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Old March 5th, 2005, 11:23 PM   #5
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These are just some of the most common places to start looking off the top of my head.

http://www.pinnaclesys.com/ProductPa...Product_ID=108
http://www.auroravideosys.com/
http://www.aja.com/products_kona.html
http://www.digitalvoodoo.net/products/sdrange/
http://www.media100.com/products.asp
http://www.matrox.com/video/home.cfm

Or if you are really looking for a fast system look no further than http://www.ifx.com/piranha/ it doesn't get any better than this.
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Old March 10th, 2005, 06:18 PM   #6
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If your thinking about the RTX.100 save a few bucks and go with a Single P4 3.4+ or higher. Dual's are not going to make any difference.. However if you are going to use After Effects that duals would help you..

Since the RT.X100 does some hardware rendering, you don't need the duals.. How do I know, do I have technical data..

No..

But my other RT.X100 has dual 3.2GHZ Xeons and my single P4 3.6Ghz performs much better and more stable.. Just my 2 cents..
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Old March 14th, 2005, 08:29 AM   #7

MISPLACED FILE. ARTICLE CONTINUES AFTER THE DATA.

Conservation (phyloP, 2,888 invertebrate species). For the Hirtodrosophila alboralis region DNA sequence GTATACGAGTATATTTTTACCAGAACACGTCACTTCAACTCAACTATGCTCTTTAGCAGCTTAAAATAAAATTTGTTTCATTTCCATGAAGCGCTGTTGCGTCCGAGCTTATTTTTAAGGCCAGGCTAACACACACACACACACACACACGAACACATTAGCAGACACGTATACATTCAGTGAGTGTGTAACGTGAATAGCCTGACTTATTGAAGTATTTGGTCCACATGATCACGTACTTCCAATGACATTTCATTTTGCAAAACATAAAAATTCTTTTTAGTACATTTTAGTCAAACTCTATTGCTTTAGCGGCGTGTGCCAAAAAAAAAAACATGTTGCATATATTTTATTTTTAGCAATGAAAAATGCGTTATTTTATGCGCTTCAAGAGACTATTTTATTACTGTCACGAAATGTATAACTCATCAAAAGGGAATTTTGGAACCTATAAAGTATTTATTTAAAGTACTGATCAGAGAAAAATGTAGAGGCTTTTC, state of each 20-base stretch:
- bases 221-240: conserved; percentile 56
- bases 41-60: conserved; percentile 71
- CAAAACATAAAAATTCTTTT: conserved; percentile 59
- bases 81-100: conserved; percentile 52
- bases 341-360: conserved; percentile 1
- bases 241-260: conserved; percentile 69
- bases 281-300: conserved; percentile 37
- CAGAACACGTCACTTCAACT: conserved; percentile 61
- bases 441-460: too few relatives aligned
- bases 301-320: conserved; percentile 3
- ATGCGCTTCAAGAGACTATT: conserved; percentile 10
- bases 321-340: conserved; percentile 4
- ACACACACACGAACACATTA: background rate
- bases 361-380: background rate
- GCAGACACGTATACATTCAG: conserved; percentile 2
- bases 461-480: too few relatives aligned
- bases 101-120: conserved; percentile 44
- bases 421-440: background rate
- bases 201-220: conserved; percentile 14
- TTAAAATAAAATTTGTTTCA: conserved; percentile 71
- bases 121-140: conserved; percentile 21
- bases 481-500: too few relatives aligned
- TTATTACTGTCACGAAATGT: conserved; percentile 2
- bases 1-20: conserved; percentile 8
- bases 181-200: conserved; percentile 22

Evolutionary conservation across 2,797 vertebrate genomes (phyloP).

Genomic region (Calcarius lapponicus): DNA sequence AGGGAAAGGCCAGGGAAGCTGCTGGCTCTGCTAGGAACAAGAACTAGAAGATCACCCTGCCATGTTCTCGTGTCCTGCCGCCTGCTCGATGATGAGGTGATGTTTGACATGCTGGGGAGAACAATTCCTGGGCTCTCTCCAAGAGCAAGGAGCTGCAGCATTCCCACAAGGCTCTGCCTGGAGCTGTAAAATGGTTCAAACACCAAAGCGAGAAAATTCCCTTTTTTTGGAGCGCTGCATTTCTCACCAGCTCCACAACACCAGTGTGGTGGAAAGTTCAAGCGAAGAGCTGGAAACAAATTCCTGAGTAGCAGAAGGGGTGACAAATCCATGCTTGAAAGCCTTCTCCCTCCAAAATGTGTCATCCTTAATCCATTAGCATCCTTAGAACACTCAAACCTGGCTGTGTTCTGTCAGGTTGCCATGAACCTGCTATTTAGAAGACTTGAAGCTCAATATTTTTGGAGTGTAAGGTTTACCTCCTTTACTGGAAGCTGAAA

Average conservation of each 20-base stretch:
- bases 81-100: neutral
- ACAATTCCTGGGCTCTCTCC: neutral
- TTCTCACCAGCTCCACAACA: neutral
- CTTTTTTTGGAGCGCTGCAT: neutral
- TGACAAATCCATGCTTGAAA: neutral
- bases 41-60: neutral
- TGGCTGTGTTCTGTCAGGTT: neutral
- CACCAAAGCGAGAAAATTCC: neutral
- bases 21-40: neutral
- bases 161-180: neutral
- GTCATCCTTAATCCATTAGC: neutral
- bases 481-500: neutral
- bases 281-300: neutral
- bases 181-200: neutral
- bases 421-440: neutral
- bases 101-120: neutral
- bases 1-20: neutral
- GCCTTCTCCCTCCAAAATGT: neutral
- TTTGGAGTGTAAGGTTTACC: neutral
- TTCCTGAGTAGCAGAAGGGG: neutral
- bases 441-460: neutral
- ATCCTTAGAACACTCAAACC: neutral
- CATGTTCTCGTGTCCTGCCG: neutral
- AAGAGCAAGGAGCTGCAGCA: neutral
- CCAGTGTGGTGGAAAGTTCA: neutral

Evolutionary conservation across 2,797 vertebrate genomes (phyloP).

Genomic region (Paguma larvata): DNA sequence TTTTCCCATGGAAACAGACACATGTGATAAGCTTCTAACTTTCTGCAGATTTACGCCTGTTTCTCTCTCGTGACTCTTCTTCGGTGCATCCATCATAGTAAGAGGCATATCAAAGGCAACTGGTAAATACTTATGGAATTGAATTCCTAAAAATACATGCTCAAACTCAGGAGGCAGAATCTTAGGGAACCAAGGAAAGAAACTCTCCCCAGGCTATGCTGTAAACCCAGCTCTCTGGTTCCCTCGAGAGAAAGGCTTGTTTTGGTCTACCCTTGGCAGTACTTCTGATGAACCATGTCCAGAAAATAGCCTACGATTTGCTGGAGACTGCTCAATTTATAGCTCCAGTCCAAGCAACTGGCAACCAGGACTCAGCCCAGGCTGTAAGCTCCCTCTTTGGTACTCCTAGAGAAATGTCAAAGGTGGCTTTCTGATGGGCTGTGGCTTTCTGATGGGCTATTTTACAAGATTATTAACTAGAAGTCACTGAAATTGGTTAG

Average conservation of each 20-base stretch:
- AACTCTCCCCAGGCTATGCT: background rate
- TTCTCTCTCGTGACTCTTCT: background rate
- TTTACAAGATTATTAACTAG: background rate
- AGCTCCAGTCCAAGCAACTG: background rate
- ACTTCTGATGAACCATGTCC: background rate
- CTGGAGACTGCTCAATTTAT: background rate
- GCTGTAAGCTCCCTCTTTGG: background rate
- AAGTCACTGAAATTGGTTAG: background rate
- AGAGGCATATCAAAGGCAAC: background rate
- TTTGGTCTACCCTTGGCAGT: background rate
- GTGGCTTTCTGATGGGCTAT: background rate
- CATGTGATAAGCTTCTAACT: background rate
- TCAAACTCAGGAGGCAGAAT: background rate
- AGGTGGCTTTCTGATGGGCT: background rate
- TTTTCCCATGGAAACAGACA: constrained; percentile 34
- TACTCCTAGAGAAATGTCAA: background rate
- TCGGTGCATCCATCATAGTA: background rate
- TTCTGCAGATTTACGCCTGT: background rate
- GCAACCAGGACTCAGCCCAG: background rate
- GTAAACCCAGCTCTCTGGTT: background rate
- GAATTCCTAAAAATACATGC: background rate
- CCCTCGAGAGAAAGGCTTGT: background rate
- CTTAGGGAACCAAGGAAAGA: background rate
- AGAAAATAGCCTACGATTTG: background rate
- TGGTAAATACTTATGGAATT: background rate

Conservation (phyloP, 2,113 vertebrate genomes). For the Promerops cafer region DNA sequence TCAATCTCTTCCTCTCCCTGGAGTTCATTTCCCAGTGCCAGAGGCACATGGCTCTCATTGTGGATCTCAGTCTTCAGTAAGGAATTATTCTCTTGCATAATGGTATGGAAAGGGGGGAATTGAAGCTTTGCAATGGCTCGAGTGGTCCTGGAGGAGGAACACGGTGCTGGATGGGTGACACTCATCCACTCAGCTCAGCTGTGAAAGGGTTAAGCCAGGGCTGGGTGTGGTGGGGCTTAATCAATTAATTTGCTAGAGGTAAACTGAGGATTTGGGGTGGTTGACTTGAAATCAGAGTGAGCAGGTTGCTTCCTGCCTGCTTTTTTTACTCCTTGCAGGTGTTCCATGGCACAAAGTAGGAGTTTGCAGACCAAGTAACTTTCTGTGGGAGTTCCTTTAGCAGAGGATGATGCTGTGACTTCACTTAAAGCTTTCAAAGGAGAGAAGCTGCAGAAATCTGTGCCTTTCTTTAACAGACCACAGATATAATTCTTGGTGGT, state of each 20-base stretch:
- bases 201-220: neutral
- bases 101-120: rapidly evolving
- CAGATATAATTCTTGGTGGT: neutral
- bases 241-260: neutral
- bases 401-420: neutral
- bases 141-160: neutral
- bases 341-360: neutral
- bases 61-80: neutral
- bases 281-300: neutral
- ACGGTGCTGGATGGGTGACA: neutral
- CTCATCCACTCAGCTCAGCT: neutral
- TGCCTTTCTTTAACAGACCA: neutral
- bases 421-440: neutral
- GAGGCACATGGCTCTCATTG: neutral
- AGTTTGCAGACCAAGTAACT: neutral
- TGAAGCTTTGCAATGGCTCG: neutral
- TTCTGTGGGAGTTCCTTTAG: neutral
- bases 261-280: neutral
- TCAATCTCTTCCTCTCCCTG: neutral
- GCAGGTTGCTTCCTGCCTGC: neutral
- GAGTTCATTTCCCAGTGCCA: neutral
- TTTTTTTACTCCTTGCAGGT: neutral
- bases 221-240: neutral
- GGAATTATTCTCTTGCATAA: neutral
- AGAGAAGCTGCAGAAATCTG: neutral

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You're right Pat, there isn't much to gain by putting an RTX100 in a dual processor system. You may see a slight improvement, but it won't be wortht he extra cost. Check out our DIY2 article. For $2,000 it'll give you killer performance

http://www.videoguys.com/DIY2.html

Gary
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Old March 16th, 2005, 10:21 AM   #8
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"my other RT.X100 has dual 3.2GHZ Xeons and my single P4 3.6Ghz performs much better and more stable"

Strange. Dual Xeons should have more processing power than a single P4 - unless the Xeons are old and lack some SSE2/3 support of course. That Xeon system probably uses a single, shared 533MHz front side bus for memory access, too. The P4 uses a 800MHz one. Thus the P4 has 1,5x the memory bandwidth... No wonder why the Xeons are slower... For simple tasks...

A dual AMD Opteron 252 system would provide dual 800MHz memory busses (one per cpu) and SSE3 support. That would indeed be an improvement - but maybe expensive. It would be upgradable to dual core later without socket changes.
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Old March 16th, 2005, 10:29 AM   #9
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<<<-- Originally posted by Ralf Strandell :
A dual AMD Opteron 252 system would provide dual 800MHz memory busses (one per cpu) and SSE3 support. That would indeed be an improvement - but maybe expensive. It would be upgradable to dual core later without socket changes. -->>>

I use an AMD 64 FX-55 at home for Premiere Pro and well..counter-strike..:)

I didn't go the AMD route here at work, because we use the RT.X100 cards and due to the nature of hardware specifics those cards need, want, have and use.. A single P4 seems to perform best with that specific hardware.

Let me clarify my statement, since we use the RT.X100's a Single P4 doesn't show any less benefit than the dual xeons. HOWEVER, if you don't have that hardware and render by CPU only, than Dual Xeon's would be a better fit. i.e. After Effects in my case.